Florida sees $2 billion loss in 2020 budget due to coronavirus
Florida finished fiscal 2020 with a nearly $2 billion loss in the state's general revenue fund because of the COVID-19 pandemic.
The economic disruptions created by the coronavirus mean the state's revenue came in 5.7% lower than forecasters anticipated during their revenue estimating conference in January.
State sales taxes were the hardest hit revenue source by the June 30 year end. Collections came in at $24.59 billion, down $1.59 billion or 6.1% from what was forecast, according to the Legislature’s Office of Economic & Demographic Research.
Because Florida doesn’t have a state income tax, the state relies heavily on its 6% sales tax. Those collections account for 79% of total revenues that support the state budget.
Gov. Ron DeSantis didn’t comment on whether the year-end report would affect the fiscal 2021 budget, from which he slashed $1 billion.
DeSantis signed the $92.27 billion budget into law two days before it took effect on July 1. It includes $2.3 billion in unallocated general fund revenue as part of the state’s reserves. Another $1.7 billion is in the budget stabilization fund and $1.5 billion is available in trust funds and tobacco reserves, if needed.
Senate President Bill Galvano, R-Bradenton, released the year-end revenue report to colleagues Monday and said more details will be released next month.
"As we near the end of the first month of the new fiscal year, it is hard to believe the wide-ranging impact the coronavirus has had on our state, nation, and world in just five short months," Galvano said in a memo to senators.
State forecasters will refine the year-end budget details in a long-range financial outlook report during a general revenue estimating conference scheduled for Aug. 14, he said.
From the beginning of the 2020 fiscal year through March, overall revenue collections posted a gain of $202.4 million compared to estimates made by forecasters.
As the coronavirus impact worsened in April, May and June, total revenue losses were $2.1 billion across all sources, the EDR said. The greatest loss for the three-month period was reported in May, which reflected activity that occurred in April.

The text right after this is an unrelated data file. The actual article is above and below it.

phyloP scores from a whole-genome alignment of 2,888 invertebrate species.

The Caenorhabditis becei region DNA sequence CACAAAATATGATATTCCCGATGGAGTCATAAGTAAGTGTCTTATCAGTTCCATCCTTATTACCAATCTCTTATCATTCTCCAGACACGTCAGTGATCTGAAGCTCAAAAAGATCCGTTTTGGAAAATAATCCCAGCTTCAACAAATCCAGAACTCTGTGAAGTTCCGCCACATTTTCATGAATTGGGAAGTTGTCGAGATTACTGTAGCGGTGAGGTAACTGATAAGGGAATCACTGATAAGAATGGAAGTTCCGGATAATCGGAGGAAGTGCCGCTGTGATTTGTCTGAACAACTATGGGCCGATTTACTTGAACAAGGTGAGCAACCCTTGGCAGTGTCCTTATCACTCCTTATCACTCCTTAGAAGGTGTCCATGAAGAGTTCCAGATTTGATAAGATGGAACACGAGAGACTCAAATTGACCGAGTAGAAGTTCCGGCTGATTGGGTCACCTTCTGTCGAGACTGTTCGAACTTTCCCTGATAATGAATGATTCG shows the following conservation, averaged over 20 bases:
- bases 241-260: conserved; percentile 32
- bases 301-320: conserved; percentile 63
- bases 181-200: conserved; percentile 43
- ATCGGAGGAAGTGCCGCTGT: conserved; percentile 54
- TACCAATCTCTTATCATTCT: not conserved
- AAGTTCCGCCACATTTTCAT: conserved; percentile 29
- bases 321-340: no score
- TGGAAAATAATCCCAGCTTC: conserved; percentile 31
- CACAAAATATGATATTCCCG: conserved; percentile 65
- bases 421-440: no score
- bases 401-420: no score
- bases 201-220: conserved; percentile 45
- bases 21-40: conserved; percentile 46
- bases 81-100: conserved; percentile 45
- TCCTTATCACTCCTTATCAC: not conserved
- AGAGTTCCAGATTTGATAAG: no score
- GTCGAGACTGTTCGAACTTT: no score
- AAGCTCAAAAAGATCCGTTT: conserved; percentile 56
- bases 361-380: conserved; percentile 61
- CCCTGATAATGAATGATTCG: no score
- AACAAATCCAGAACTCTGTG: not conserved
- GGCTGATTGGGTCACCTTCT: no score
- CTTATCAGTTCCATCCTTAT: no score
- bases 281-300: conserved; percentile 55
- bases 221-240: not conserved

Sales tax collections in April were down by 42.9%, largely as a result of the governor’s "Safer at Home" order, which closed all non-essential businesses. The state also delayed payments for corporate income and franchise taxes until Aug. 3 that were due in May, June and July.
For the year, corporate income tax filings were down $356.9 million or 21.2% under what was forecast, while corporate filing fees were down by $43.5 million or 7.7% less than anticipated.
Some revenues came in above estimates for the year. Those included earnings on investments at $370.6 million, an increase of 54.2%; insurance taxes of $972.5 million, up 10.9%; and $983.1 million in documentary stamp taxes on real estate transfers, an increase of 7.8%.
Volatility in state tax collections is likely to continue for some time as Florida has become a hotspot for COVID-19 infection rates, which has received widespread coverage in the media.
On Sunday, data from Johns Hopkins University's coronavirus tracking program showed Florida passed New York with the number of confirmed cases. At that time, 423,855 people in Florida had tested positive, compared to 411,736 in New York. California was leading with 450,242 cases.
On Tuesday, the Florida Department of Health reported a total of 441,977 cases of the virus, and 6,201 deaths.
Florida’s unemployment rate also remains high. The seasonally adjusted rate was 10.4% in June, down 3.3 percentage points from the revised May 2020 rate, and up 7.2 percentage points from a year ago, according to the Florida Department of Economic Opportunity.
"June labor statistics reflect the continued effects of COVID-19 and the efforts to reopen businesses and services," the DEO said. "The number of jobs in Florida was 8,396,900 in June 2020, down 541,800 jobs compared to a year ago."
The only industry gaining jobs over the year was construction, when work in that area was up by 4,600 jobs, or 0.8%. The industry losing the most jobs over the year was leisure and hospitality, down by 268,400 positions for a loss of 21.5%.
The state’s next release on job data is scheduled for Aug. 21.